WASHINGTON — President Biden, who outlined a vision for “bold approaches” to fighting cancer and other diseases, announced Monday that he was recruiting Dr. Renee Wegrzyn, a Boston-based biotech executive with government experience, was selected to serve as director of a new federal agency in pursuit of risky, far-reaching ideas that drive biomedical innovation.
Mr. Biden made the announcement at the John F. Kennedy Presidential Library and Museum in Boston on the 60th anniversary of the former president’s “moonshot” speech, which ushered in an era of space travel. He took the opportunity to reiterate his call to “End Cancer As We Know It” – the slogan for his own “Cancer Moonshot” initiative.
“Imagine the possibilities — vaccines that could prevent cancer, as HPV does,” the president said, referring to the human papillomavirus, which can cause cervical cancer and other cancers. “Imagine molecular zip codes that could precisely deliver drugs and gene therapies to the right tissues. Imagine simple blood tests during an annual checkup that could detect cancer early.”
Mr. Biden, whose son Beau died of brain cancer in 2015, has a deep personal commitment to advancing cancer research, and the Kennedy Library was a reminder of that. Another Kennedy, former Senator Edward M. Kennedy, whom Mr. Biden described as “one of my dearest friends,” died in 2009 from the same type of cancer — glioblastoma — as Beau Biden.
Mr. Biden helped create the Cancer Moonshot when he was Vice President. His goal, which he described as “quite feasible,” is to reduce cancer death rates by at least 50 percent over the next 25 years while “converting death sentences into chronic diseases.”
The Biden Presidency
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He proposed the new biomedical research agency earlier this year as part of efforts to revitalize the initiative.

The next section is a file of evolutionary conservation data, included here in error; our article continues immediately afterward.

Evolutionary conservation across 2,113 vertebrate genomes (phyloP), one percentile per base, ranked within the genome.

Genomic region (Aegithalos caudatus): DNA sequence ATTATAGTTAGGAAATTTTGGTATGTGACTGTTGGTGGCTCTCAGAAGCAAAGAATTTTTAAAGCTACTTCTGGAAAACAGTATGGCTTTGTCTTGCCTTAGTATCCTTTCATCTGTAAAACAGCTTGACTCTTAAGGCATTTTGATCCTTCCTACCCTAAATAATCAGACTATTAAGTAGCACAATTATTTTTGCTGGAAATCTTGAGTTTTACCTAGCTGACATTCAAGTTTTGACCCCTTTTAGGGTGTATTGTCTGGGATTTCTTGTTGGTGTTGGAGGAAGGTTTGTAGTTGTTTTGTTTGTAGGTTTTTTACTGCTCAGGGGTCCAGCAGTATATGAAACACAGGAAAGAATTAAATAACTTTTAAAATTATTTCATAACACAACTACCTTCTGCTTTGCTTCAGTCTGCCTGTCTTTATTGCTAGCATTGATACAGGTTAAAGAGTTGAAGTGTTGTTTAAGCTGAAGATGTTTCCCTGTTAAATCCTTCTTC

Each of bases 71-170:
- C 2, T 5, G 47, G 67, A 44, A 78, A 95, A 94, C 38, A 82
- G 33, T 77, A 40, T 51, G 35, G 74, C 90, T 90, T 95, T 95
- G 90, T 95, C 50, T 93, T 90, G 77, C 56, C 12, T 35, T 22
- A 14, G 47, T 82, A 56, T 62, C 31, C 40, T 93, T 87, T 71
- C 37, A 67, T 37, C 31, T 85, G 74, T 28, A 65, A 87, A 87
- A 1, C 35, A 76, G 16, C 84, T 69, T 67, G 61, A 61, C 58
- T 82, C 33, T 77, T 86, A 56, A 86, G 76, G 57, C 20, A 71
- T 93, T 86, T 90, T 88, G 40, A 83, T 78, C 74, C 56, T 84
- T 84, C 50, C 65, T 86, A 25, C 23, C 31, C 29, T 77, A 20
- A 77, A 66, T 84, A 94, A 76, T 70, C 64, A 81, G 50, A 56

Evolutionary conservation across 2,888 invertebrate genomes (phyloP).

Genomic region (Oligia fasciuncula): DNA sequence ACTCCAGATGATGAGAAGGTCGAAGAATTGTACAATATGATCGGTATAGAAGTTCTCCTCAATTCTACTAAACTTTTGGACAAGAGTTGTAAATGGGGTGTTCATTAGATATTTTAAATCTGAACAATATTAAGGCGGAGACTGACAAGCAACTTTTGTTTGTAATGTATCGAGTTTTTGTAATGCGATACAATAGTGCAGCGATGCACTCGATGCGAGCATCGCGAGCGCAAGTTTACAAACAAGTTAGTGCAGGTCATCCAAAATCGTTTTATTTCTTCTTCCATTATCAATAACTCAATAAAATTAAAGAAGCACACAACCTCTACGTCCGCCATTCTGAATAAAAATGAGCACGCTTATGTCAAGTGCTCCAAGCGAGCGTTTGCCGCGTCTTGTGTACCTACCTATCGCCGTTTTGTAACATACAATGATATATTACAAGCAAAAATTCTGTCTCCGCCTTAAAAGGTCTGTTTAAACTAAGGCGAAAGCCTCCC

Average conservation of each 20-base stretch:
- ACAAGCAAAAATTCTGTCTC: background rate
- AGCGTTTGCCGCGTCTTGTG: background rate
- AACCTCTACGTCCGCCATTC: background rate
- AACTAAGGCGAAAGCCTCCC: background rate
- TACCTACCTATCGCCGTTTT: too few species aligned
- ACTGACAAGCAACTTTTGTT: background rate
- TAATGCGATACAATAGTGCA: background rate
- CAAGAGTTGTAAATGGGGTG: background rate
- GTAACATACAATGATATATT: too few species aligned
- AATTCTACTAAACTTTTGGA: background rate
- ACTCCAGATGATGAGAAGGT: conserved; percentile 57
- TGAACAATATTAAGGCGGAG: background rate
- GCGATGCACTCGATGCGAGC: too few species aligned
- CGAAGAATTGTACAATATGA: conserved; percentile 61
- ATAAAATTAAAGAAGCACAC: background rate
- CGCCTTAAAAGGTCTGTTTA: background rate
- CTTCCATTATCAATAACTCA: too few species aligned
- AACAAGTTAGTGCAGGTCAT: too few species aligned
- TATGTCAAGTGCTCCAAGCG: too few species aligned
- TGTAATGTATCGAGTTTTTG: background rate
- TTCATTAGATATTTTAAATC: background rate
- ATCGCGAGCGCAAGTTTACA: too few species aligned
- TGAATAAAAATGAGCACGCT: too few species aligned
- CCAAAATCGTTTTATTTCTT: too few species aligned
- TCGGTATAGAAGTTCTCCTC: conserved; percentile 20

Modeled on the Defense Advanced Research Projects Agency, the new agency is known as the Advanced Research Projects Agency for Health. (In Washington argot, where each agency has an acronym, the Defense Research Agency is called DARPA and the Health Agency is ARPA-H.)
The agency aims to be nimble and flexible — a kind of “shark tank” for biomedical research, populated by “brilliant visionary talents” who will invest in untested approaches, knowing that “a significant proportion of projects are likely to fail,” said Dr . Francis Collins, the former director of the National Institutes of Health who now serves as Mr Biden’s acting scientific adviser and helped find the new director.
dr Wegrzyn is vice president of business development at Ginkgo Bioworks and leads innovation at Concentric by Ginkgo, the company’s initiative to promote coronavirus testing and track the spread of the virus. She also worked at DARPA and its sister agency, the Intelligence Advanced Research Projects Activity.